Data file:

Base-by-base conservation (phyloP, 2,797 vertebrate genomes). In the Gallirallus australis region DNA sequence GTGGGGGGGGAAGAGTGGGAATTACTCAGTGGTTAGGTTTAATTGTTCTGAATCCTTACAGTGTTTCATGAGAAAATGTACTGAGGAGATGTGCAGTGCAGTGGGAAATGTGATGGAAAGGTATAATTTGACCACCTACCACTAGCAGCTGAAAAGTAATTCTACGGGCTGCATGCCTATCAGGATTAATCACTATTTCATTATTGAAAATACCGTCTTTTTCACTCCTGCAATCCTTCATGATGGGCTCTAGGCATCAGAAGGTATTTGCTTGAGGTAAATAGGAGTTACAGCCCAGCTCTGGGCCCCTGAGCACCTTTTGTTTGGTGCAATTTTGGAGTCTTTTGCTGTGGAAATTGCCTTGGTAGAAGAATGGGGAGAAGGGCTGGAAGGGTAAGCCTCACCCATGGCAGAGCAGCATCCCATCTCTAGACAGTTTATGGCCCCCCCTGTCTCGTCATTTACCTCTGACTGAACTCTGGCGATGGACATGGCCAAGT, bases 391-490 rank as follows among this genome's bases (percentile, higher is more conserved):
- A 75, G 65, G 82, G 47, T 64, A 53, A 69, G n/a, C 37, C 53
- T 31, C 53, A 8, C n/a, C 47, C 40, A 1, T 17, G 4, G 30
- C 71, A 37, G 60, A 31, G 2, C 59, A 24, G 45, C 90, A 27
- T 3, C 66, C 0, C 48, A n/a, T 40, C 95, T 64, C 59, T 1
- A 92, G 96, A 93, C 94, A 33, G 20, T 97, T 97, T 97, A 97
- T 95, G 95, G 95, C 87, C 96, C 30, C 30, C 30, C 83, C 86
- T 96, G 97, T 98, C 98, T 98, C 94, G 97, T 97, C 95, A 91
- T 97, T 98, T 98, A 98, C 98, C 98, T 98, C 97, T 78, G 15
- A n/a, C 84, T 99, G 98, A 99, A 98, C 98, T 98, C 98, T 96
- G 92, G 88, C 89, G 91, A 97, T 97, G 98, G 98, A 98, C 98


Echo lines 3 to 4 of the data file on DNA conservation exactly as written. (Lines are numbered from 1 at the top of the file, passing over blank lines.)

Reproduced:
- T 31, C 53, A 8, C n/a, C 47, C 40, A 1, T 17, G 4, G 30
- C 71, A 37, G 60, A 31, G 2, C 59, A 24, G 45, C 90, A 27